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Next event in FHSU Sebelius Lecture Series features Apollo 13 astronauts and flight director
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Two of the Apollo 13 astronauts and the Mission Control flight director who helped return them safely to Earth will speak about the ill-fated moon mission at 7:30 p.m. Wednesday, April 13, in the FHSU Beach/Schmidt Performing Arts Center.
The event is part of the Fort Hays State University Sebelius Lecture Series. The lecture series is named for one of FHSU’s most notable alumni, former U.S. Rep. Keith Sebelius.
James Lovell and Fred Haise were captain and lunar module pilot of Apollo 13 when it was launched on April 11, 1970. This was intended to be the third NASA mission to land men on the moon. Two days into the flight, during a routine maneuver, an oxygen tank on the service module exploded, crippling the spacecraft. Apollo 13 and its three-man crew were some 200,000 miles from Earth.
Gene Krantz, back at Mission Control in Houston, worked with the crew and a team of NASA engineers and astronauts to solve a series of critical problems on the craft, including limited power, loss of cabin heat, shortage of clean water and the need to repair the carbon dioxide removal system. Their desperate efforts were successful: Apollo 13 and crew returned safely to Earth on April 17.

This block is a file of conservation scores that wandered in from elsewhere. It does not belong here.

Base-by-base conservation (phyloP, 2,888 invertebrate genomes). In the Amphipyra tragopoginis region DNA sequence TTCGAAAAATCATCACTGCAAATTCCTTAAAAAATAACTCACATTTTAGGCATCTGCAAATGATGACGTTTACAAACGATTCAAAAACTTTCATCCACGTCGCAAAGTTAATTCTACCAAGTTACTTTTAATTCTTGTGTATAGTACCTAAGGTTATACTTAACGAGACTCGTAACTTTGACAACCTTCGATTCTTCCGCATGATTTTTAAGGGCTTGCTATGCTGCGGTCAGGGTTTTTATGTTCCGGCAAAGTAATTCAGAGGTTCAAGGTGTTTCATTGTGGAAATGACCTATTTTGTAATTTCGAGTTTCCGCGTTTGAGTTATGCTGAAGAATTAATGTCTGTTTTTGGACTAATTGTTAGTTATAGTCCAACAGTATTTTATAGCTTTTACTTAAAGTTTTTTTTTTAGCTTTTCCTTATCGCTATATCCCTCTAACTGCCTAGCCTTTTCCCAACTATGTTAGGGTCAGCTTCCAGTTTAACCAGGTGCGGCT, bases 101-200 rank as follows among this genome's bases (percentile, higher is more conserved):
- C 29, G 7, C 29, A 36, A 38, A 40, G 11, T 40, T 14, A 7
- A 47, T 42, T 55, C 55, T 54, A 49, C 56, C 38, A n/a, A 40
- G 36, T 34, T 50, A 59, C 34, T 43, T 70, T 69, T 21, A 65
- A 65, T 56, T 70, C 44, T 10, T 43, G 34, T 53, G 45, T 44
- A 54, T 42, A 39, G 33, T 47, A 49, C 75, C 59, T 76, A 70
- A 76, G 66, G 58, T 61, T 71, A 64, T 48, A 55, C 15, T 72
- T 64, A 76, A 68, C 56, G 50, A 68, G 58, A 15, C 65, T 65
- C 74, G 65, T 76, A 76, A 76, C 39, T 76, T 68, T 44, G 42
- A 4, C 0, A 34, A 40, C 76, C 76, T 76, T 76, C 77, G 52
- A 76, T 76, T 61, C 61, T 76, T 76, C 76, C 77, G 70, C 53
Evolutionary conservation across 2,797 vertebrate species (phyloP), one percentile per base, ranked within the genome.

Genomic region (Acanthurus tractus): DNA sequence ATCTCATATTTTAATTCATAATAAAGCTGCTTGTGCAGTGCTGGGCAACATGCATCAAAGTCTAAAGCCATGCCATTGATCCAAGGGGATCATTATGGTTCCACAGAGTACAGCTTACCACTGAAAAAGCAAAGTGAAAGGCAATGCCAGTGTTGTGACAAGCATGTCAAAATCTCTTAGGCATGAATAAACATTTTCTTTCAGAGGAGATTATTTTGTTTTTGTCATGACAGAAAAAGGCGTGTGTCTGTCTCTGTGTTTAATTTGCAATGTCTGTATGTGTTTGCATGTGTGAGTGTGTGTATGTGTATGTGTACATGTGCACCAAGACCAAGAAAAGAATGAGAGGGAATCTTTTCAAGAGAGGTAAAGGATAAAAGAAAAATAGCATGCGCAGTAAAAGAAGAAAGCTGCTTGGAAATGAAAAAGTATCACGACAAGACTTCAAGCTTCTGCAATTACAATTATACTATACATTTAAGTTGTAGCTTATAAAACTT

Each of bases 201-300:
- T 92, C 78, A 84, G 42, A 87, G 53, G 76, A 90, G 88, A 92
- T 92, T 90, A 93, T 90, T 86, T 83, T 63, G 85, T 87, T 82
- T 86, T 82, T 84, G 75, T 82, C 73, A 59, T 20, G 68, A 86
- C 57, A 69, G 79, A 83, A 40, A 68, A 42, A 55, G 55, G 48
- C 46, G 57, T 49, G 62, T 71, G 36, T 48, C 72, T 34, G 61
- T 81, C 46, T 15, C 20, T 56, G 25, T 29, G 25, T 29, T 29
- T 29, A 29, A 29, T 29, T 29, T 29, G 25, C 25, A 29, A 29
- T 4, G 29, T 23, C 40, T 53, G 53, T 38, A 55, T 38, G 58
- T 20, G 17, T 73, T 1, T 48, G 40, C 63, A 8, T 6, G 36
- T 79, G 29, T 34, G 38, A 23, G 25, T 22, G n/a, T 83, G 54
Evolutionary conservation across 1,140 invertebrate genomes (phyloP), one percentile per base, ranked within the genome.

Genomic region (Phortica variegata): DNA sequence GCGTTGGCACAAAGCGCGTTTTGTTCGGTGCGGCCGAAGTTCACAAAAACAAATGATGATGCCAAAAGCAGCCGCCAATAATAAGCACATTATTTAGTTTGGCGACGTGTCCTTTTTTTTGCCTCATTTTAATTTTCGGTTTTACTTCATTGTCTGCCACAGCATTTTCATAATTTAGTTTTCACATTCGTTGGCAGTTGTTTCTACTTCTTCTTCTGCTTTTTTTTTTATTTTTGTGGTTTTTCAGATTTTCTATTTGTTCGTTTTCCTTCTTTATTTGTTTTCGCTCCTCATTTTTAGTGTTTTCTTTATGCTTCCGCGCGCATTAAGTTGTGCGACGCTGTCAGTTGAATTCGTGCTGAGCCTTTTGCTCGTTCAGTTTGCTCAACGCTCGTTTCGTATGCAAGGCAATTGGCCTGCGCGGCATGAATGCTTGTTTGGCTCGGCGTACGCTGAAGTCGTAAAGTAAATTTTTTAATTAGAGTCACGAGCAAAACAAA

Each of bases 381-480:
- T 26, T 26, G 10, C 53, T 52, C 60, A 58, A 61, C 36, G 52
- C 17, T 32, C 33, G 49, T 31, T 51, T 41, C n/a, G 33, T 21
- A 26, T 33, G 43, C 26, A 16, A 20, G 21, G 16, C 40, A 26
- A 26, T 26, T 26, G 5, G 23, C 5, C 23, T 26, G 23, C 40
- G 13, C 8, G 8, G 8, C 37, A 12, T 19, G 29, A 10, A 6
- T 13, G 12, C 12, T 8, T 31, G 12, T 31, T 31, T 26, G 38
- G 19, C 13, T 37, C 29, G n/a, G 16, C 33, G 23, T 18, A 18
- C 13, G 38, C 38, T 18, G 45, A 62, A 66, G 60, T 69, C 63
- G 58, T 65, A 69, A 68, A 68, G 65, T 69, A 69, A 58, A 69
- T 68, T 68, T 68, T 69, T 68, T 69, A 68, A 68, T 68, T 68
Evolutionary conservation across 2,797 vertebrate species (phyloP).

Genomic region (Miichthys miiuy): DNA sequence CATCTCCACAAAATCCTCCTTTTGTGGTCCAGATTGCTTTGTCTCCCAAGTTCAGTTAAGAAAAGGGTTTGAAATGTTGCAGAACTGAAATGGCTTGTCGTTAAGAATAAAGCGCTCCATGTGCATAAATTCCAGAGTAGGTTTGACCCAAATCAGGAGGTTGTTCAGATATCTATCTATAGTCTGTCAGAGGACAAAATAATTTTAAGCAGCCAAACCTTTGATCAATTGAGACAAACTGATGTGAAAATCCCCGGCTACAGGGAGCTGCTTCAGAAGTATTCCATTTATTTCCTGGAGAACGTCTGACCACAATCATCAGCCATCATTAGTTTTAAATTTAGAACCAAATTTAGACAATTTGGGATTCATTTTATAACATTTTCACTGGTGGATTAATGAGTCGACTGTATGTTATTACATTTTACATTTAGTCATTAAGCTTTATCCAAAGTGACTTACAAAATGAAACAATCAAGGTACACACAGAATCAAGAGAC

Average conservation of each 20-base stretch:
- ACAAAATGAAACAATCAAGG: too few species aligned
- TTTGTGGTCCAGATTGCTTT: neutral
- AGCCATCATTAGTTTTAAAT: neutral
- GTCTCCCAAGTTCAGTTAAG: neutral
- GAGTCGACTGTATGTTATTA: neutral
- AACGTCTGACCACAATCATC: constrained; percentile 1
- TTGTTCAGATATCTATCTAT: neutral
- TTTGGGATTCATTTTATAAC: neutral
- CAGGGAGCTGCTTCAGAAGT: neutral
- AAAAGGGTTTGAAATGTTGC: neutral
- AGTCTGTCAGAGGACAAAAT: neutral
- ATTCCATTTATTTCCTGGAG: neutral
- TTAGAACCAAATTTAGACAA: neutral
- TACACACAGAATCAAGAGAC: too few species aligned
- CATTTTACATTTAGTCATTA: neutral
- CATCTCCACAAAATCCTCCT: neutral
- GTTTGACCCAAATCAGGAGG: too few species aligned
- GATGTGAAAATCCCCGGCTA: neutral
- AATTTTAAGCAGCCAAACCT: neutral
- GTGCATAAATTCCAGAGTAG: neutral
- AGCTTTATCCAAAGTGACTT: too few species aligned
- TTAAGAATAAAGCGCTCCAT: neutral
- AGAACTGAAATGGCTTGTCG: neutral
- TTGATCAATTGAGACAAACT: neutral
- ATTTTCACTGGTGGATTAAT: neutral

A generation around the world watched the drama unfold on their televisions in 1970.
Another generation learned the story in the Ron Howard film, “Apollo 13,” that was released in 1995. In the film Lovell was portrayed by Tom Hanks, Haise by Bill Paxton and Kranz by Ed Harris. The film earned a Best Picture Oscar, and Harris won Best Supporting Actor. Apollo 13 remains popular on home video.
Lovell, Haise and Kranz will recount their experiences, explore the lessons of Apollo 13 and discuss the future of NASA and the U.S. space program during their visit to Fort Hays State.
Tickets are now available for purchase online at and at the Student Service Center in the FHSU Memorial Union.
Approximately 200 patrons help sponsor the Sebelius Lecture Series each year. Patrons donate $150 per person. These donations are tax deductible, less benefits received. Patrons will receive an exclusive invitation to a reception with the speaker on the day of the lecture, exclusive tickets to sit in rows A-C in the Beach/Schmidt Performing Arts Center for the lecture, and their names will be prominently placed in the event program. To become a Patron, visit and complete a ticket order form as a Patron.
About James Lovell
Lovell was born in Cleveland on March 25, 1928, and is a graduate of the U.S. Naval Academy, the University of Southern California’s Aviation Safety School and the Harvard Business School’s Advanced Management Program. He was a Navy jet pilot before being selected to be a NASA astronaut in 1962.
He made four space flights with NASA: Gemini 6, Gemini 7, Gemini 12, Apollo 8 and Apollo 13, logging 713 flight hours in space.
He retired from the Navy and NASA in 1973. In civilian life he was president of Bay-Houston Towing, Fisk Telephone Systems and executive vice president of the Centel Corp.
In 1994, Lovell and Jeff Kluger wrote “Lost Moon, the story of the Apollo 13 mission.” The following year the film version of the book, Apollo 13, was released. Lovell has also appeared in several segments of Tom Hanks’ From the Earth to the Moon, the HBO documentary miniseries that aired in the spring of 1998.
Today, he is president of Lovell Communications, a business devoted to disseminating information about the U.S. space program.